The Reservoir Dogs had their day at the Tribeca Film Festival‘s 25th anniversary screening of Quentin Tarantino‘s blistering 1992 debut feature. All the surviving members of Joe Cabot’s doomed crew of diamond thieves — Mr. White (Harvey Keitel), Mr. Orange (Tim Roth), Mr. Pink (Steve Buscemi), Mr. Blonde (Michael Madsen), and Mr. Brown (Tarantino) — reunited on the stage of New York’s famed Beacon Theater. (Cabot himself, sadly, wasn’t in attendance as his alter ego, veteran character actor Lawrence Tierney, passed away in 2002. Other fallen Dogs include Edward Bunker and Chris Penn, who died in 2005 and 2006, respectively.) With the ever-loquacious Tarantino holding court, the cast and their director reminisced about a movie that’s been a pop culture mainstay for two decades and counting. Here are five things we learned about Reservoir Dogs straight from the mouths of the men who made it.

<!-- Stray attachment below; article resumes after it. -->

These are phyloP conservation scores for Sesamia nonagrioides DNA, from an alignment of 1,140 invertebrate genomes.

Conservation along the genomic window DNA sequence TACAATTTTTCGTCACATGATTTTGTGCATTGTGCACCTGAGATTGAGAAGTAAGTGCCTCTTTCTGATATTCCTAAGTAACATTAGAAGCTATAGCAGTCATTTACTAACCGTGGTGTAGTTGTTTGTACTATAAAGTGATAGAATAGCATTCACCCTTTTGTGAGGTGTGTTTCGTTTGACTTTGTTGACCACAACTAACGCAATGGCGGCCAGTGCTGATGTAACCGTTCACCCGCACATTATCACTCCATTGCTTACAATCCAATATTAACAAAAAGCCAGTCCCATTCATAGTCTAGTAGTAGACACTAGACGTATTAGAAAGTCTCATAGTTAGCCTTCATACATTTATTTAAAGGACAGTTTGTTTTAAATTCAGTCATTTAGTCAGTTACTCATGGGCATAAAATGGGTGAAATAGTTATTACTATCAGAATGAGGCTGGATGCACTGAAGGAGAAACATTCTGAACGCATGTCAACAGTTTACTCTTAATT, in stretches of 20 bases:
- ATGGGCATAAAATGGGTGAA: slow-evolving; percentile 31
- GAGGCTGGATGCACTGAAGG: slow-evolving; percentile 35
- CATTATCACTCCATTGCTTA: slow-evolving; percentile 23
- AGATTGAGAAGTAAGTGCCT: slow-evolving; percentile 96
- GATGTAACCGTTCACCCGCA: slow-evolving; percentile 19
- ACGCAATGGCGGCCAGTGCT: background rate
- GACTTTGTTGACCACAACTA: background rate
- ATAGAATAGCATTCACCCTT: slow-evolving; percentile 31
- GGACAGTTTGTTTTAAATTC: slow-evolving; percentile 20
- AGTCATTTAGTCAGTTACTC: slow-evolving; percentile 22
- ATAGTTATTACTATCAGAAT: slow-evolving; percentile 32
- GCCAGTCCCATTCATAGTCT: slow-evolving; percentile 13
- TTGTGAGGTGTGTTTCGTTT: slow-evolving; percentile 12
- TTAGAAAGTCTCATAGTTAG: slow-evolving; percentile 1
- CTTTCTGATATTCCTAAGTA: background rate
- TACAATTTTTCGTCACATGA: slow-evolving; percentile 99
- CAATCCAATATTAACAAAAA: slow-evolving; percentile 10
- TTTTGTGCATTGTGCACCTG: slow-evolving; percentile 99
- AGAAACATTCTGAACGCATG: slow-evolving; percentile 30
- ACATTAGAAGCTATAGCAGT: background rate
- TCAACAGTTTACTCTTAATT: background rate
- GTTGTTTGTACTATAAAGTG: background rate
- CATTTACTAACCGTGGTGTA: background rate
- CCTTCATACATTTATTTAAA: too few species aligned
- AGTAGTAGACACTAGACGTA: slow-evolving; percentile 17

Mr. White Could Have Been Mr. Blonde
Thanks to a series of only-in-Hollywood connections, Tarantino managed to get his script into Keitel’s hands in the hopes that the Mean Streets star would agree to play veteran crook Larry Dimmick, a.k.a. Mr. White. And while Keitel responded to that role, he also thought it would be a blast to play psychopathic ex-con, Vic Vega, a.k.a. Mr. Blonde, a part eventually played by his Thelma & Louise co-star Madsen. “I liked that part, but I didn’t think I could play it,” Keitel admitted during the panel. According to Tarantino, Keitel wasn’t the only actor who contemplated switching roles. For example, Madsen thought he’d better suited to Buscemi’s part as the sarcastic Mr. Pink. “I read all of Mr. Pink’s scenes,” Madsen said. “Quentin let me do it even though I was already Mr. Blonde. I thought I did a great job, but Quentin looked at me and said, ‘You’re not Mr. Pink, you’re Mr. Blonde.'” Meanwhile, Tarantino almost replaced himself as Mr. Brown with… Tom Waits? “I had Tom Waits come in and read the Madonna speech just so I could hear him read it!”
The Ear Scene Freaked Out a Master of Horror